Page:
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Startup India: Harnessing youth

India has one of the largest eco-systems for startups in the world, and Singapore can provide the bridge to financing.

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Staff working at the Flipkart e-commerce company in Bengaluru, India. The push towards a cashless society and digital payments has generated a number of new startups.

PRIME Minister Narendra Modi has repeatedly exhorted the youth of India to be job creators and not just job seekers. That is the fundamental principle behind the Startup India programme.

As a global leader in information technology, India has one of the largest eco-systems for startups in the world. Ranked third in terms of size, India has over 4,750 technology startups, with about 1,400 new start-ups being founded in 2016. The number is expected to reach over 10,000 by 2020. India also has its own share of unicorns. Several Indian startups are valued at over US$ 1 billion. The market is expanding rapidly. E-commerce, for example, has grown from under US$20 billion to over US$30 billion in a single year. The push towards a cashless society and digital payments has generated a number of new startups.

Startups are seizing opportunities created by technology in transforming the Indian market-place and, at the same time, developing affordable solutions to address many human and social challenges as well as rural needs. India's large size and enormous pool of talent have made India an exciting place for startups in India and abroad.

Startups thrive on an autonomous, if not anarchic, system of markets, mentors, financiers and risk takers, plus a bit of luck. In India, the government is supplementing that effort with wide-ranging initiatives of its own, leading with Startup India.

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  • The government has started US$1.5 billion initial corpus for the Fund of Funds for Startups, established in June 2016. More than US$17 billion has been invested in startups since 2014. About 800 startups have been recognised for being eligible for various government benefits and support.
  • Startups benefit from a generous tax regime, including a three-year tax holiday within seven years of their existence; reduced tax rate of 25 per cent for a turnover of up to US$8 million; exemptions on capital gains for investment in equity share of eligible startups; carry forward of losses for seven years to set off against future profits, even if there is a dilution in the equity holding of initial promoters.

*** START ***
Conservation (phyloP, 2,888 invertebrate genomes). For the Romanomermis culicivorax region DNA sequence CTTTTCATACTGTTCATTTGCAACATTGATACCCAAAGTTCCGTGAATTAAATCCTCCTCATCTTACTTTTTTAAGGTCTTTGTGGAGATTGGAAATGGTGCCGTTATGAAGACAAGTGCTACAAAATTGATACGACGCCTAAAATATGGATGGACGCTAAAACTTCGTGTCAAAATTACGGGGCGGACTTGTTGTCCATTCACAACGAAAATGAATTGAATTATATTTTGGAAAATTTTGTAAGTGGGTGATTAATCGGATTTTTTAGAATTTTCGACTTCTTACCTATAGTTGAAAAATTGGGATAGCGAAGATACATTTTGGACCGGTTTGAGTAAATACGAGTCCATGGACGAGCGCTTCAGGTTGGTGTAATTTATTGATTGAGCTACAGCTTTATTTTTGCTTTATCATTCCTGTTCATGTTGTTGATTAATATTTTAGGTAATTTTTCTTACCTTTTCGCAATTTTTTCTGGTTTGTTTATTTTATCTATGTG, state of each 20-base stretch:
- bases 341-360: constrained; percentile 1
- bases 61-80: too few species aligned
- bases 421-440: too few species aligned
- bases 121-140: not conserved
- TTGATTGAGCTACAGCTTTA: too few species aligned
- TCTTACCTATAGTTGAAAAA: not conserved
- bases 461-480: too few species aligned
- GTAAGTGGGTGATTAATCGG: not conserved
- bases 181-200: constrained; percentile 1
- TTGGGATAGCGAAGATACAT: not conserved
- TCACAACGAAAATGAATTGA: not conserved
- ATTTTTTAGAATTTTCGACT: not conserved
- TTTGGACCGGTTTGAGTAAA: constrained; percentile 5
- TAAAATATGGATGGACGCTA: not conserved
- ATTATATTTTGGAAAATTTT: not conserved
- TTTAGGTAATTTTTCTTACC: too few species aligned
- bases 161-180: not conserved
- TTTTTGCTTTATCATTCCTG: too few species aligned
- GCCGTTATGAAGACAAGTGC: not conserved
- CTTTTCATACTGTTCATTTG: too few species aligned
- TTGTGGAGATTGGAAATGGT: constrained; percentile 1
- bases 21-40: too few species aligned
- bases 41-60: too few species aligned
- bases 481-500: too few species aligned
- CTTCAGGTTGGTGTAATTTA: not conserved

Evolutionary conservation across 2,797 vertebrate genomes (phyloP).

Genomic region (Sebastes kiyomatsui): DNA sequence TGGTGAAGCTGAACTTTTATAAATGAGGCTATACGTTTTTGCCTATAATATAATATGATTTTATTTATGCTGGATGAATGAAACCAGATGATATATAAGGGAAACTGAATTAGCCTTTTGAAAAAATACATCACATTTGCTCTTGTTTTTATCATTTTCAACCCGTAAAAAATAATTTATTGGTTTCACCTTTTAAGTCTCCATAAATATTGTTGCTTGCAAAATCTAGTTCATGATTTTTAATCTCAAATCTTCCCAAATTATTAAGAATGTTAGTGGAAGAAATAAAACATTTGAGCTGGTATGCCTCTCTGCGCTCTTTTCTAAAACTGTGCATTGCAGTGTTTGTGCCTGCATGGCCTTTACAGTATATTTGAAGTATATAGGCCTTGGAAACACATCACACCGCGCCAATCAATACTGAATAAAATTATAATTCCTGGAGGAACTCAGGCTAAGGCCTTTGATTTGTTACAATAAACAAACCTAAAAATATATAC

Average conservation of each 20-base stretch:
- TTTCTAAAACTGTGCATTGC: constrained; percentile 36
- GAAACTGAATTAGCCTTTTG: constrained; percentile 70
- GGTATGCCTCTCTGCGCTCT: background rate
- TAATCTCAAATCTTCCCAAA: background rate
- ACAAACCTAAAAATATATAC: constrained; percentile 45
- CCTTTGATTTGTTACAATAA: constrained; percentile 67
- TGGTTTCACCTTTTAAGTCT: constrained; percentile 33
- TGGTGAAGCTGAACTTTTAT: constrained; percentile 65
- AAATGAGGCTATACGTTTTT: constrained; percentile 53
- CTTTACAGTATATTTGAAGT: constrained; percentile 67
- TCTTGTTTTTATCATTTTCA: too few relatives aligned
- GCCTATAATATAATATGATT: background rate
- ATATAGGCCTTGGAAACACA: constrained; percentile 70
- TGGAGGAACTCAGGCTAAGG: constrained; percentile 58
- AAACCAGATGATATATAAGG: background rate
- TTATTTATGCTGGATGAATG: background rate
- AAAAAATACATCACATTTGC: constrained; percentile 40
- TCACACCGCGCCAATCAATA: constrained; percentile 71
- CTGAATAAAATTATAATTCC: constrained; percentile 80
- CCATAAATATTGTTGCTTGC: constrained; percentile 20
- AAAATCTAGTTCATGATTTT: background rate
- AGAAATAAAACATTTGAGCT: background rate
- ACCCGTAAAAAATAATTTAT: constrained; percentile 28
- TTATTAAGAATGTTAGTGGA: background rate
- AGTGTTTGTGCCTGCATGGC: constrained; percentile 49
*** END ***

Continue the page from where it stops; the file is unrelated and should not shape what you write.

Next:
• Scheme for startups' intellectual property protection up to 2020.
  • Over 1,000 facilitators have been appointed for trade markets, patents and designs.
  • 80 per cent fees rebate in patenting
  • 50 per cent rebate in trade market fees
  • An agreement with the World Intellectual Property Organization has been signed to set up a network of technology and innovation support centres in India.
  • 10 new and six existing incubation centres approved for government funds.
  • 15 startups and 15 technology business incubators being set up. Three bio clusters being funded by government.
  • Seven research parks being set up at Indian Institutes of Technology.
  • 457 schools have been selected for tinkering labs.
  • 15 states have launched their own startup policies.
  • Virtual startup hub has been set up in the Department of Industrial Policy and Promotion (DIPP) (email: dipp-startups@nic.in) on April 1, 2016. It has handled more than 45,000 queries and helped more than 350 startups from India and abroad.
  • Scheme for winding up operations has been speeded up.

To speak of startups is to reflexively think of technology ventures in cyber space in large cities.

However, for Prime Minister Modi, the startup initiative is broader. It envisages new ventures across small towns and 600,000 Indian villages, which together would generate broad-based employment opportunities in the country. For this, there are a number of initiatives that support innovation and financing in a number of sectors, including agriculture, animal husbandry, social impact, health care, life sciences, micro enterprises, cottage and handicraft industry, food processing, clean energy and fintech. These include :

  • NewGen Innovation and Entrepreneurship Development Centre (NewGen IEDC)
  • The Venture Capital Assistance Scheme of Small Farmers' Agri-Business Consortium (SFAC)
  • Credit Guarantee Fund Trust for Micro and Small Enterprises
  • Aspire - Scheme for promotion of innovation, entrepreneurship, and agro-industry
  • Dairy Entrepreneurship Development Scheme
  • Stand Up India
  • Biotechnology Industry Partnership Programme (BIPP)

The startup sector, especially technology-driven enterprises, fintech and internet of things, could become new drivers of economic partnership between India and Singapore. India offers skills and talent and global platform in a supporting environment. Singapore, too, has a dynamic and innovative startup sector and financing opportunities, including major sources. We are building a startup bridge between India and Singapore to seamlessly connect our innovators, entrepreneurs and financers.

  • The writer is High Commissioner of India to the Republic of Singapore.
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